Cycling in Sydney Australia
Sorry to post this but fair go Hazbeen, you are well past your use buy date.
Shared paths putting walkers' lives at risk
The Daily Telegraph
November 21, 2013 12:00AM
SHARED is a warm and cuddly word politicians and bureaucrats love. They've given us shared zones and shared paths and their advertising campaigns implore us to share the road.
Sydney's Lord Mayor, Clover Moore, has created more than 51km of shared paths in her queendom.
They form part of the cycle routes connecting her dedicated cycle paths.
Although 92 per cent of the movements in the CBD are by pedestrians, Clover Moore has spent tens of millions on cyclists and hardly a cent on pedestrians.
It's difficult to recall when the words "pedestrian" or "walking" passed her lips.
The Austroads guidelines, which are expected to govern the creation of shared paths, state they should only be proclaimed if there are fewer than 10 cyclists per hour, the maximum speeds are under 20 km/h and the minimum width is three metres.
Otherwise cyclists should either use a dedicated path or ride on the road.
These guidelines are rarely observed.
Last December, The Sunday Telegraph observed scores of cyclists, some travelling at speeds of up to 48km/h, with not one below 30km/h, risking the lives and limbs of pedestrians and themselves on the Anzac Bridge shared path.
On the Spit Bridge shared path, the width is only 1.2m.
And on the Harbour Bridge shared path, hundreds of cyclists each day risk the lives of Fort Street Primary School children, many reaching speeds well in excess of
30km/h. But in spite of objections by NSW Police, the Roads and Maritime Services does nothing.
There is no offence for speeding on a bicycle in NSW. And there are no speed limits on shared paths.
That means police are practically powerless to act, unless they book these cyclists for reckless or negligent riding, which is not only very difficult to prove, but attracts a pathetic penalty of $67.
Meanwhile, Clover Moore has spent a fortune painting her own City of Sydney shared path propaganda logos all over Sydney's footpaths.
They feature a cyclist, sitting upright, without a helmet, on a Dutch-Danish recreational bicycle, with two pedestrians holding hands.
They have no meaning at law and do not permit cyclists to ride on the footpath. But who cares?
The fact is that the vast majority of cyclists using her cycle routes are in Lycra, over the handle-bars, in Tour de France commuter-mode, cycling at about 30km/h.
When they exit her dedicated paths, they do not slow down when they access the footpath.
Politicians and bureaucrats are scared witless by the cycling lobby.
Privately, most agree that urgent action is required. Publicly, they'll run a country mile to avoid confrontation. Incidents and injuries are rarely reported.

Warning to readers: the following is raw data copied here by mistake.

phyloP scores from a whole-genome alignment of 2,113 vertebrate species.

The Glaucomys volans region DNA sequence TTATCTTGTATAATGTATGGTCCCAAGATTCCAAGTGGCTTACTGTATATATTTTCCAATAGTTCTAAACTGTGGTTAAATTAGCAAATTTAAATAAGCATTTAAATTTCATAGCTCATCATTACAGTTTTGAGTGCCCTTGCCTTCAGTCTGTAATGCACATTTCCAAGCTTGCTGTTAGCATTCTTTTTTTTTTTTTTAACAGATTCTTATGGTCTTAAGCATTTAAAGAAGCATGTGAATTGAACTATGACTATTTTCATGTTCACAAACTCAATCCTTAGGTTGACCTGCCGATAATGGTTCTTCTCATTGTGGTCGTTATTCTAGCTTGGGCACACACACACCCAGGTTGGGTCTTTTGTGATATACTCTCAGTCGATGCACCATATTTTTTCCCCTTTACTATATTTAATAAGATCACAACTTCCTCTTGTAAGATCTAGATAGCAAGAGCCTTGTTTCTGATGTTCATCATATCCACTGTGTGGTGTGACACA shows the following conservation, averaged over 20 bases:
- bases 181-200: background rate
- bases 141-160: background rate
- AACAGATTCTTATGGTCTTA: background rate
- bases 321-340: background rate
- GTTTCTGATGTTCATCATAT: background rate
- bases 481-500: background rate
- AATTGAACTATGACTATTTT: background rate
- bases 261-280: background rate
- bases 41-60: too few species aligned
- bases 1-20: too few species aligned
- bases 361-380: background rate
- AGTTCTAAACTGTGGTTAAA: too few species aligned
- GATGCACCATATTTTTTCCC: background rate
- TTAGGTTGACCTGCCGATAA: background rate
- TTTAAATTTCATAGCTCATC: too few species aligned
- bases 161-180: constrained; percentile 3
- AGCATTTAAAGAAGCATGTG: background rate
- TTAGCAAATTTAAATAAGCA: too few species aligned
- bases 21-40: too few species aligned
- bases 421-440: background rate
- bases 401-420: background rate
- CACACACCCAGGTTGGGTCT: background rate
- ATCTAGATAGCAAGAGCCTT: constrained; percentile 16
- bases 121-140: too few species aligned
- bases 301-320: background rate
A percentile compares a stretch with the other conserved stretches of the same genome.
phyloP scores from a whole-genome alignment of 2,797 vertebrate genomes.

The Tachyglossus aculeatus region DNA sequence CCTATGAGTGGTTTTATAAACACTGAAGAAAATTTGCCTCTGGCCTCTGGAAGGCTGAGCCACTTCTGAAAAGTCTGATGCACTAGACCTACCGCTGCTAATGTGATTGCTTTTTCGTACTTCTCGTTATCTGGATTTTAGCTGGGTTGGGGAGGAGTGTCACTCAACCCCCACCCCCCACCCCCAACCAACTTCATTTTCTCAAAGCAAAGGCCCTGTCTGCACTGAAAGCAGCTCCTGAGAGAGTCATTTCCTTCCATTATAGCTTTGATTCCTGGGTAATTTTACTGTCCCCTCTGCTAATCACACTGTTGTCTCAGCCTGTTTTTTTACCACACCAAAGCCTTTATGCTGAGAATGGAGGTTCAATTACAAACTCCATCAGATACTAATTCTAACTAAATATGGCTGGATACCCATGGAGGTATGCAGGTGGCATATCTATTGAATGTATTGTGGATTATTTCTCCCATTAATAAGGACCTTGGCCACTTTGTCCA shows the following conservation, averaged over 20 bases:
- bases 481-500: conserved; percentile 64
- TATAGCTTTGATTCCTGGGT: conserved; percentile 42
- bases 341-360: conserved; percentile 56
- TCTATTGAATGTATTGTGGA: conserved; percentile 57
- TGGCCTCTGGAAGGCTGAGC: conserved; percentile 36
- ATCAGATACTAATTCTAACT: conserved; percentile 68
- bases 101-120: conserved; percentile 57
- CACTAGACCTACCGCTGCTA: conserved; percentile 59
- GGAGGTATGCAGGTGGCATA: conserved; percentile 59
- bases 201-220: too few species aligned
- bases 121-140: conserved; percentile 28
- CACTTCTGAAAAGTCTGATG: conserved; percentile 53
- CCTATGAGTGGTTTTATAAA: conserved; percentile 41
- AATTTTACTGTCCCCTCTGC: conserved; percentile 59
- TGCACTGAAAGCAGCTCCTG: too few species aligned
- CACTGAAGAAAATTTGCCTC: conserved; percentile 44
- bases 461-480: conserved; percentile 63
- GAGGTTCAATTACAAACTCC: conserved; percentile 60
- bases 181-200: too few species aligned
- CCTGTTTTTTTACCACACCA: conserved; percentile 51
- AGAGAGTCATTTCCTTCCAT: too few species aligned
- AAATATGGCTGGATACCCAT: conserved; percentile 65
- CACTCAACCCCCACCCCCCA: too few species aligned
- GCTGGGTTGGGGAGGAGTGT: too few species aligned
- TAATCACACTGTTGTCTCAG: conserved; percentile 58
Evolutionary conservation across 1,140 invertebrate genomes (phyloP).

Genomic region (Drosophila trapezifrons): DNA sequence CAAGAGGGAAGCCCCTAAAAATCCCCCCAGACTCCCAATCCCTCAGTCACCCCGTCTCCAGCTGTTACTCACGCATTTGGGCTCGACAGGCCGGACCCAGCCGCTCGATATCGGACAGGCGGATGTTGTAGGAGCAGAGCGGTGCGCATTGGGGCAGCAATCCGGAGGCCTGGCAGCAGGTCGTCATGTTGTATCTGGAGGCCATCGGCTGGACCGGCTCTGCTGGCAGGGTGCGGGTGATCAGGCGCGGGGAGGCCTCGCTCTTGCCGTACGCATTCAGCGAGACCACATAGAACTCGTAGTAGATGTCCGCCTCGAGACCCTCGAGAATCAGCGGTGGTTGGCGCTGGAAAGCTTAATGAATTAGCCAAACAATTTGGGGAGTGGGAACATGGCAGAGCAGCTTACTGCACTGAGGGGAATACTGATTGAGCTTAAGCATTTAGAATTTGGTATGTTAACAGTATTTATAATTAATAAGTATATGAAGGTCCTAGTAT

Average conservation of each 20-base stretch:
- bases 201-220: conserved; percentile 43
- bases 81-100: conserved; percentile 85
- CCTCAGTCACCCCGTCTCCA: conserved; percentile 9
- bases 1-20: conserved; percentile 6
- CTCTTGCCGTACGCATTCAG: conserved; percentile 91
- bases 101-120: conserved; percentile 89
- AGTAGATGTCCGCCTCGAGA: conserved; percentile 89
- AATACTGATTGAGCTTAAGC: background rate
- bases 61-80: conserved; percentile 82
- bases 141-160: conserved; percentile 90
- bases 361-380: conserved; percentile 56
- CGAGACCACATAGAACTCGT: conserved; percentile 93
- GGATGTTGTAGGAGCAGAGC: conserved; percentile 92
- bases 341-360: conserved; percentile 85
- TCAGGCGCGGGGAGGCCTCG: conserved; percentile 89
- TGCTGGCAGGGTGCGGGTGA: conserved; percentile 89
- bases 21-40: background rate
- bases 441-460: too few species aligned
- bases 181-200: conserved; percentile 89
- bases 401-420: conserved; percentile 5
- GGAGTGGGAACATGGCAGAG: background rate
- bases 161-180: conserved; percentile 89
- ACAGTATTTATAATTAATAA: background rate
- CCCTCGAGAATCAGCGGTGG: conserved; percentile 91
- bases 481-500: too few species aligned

The tragic case of Maria Guliano on the Iron Cove Bridge shared path should have forced the government to act.
While walking with her husband, she was hit by a cyclist, causing permanent brain damage.
The cyclist disappeared. She requires a full-time carer. It took her husband six years to sue the RTA and Leichhardt Council.
An immediate moratorium is required on all shared paths until the following laws, regulations and systems are
• A MAXIMUM speed limit of 10km/h throughout Australia and serious penalties for speeding on a bicycle;
• COMPULSORY third party insurance;
• SOME compulsory form of identification for riders aged 18 and over;
• REALISTIC penalties for all bicycle offences in NSW. In Victoria, it's $66,000 and five years' jail for failing to stop if a cyclist hits a pedestrian;
• RIGOROUS enforcement by police and council rangers;
• FULL consideration for all people with disabilities, especially people who are vision and hearing impaired;
• NO electric or motorised bikes on shared paths;
• CAMPAIGNS reminding cyclists that on a shared path, cyclists must keep to the left, slow down and give way to pedestrians;
• CORRECT, well-maintained signage that complies with Australian road rules;
• THE use of bells only in emergencies, not for intimidating or frightening pedestrians; and
• DEDICATED bike paths - shared paths installed only as a last resort.
In New Zealand, shared paths are called pedestrian priority zones. There's no confusion. It's time to banish the word "shared" from the road rules lexicon.
Harold Scruby is chairman of the Pedestrian Council of Australia.
DONT CLICK BUT...
Hasn't Iron Cove Bridge effectively been bypassed for pedestrian traffic, leaving it largely unused?
How come this thread got active again anyway? Someone think it was current?
Old Iron Cove bridge path still gets some foot and bike traffic, shortest way to Birkenhead Point etc if you live north of Victoria Rd in Rozelle or Balmain. New IC Bridge path gets a lot of Bay Runners, Walkers and Cyclers.
Yes, I use both sides- depending.
Isn't it time we scrapped shared paths, coupled with a campaign/advertising scheme enticing more pedestrians to start cycling???
some of us do both
Here's a thought:
According to Scrubby, cyclists speeds are around 30km/h. The average speed of cars in Sydney is 24km/h. So it is in fact that cars that a slowing the bikes down, so how about removing the cars from the road.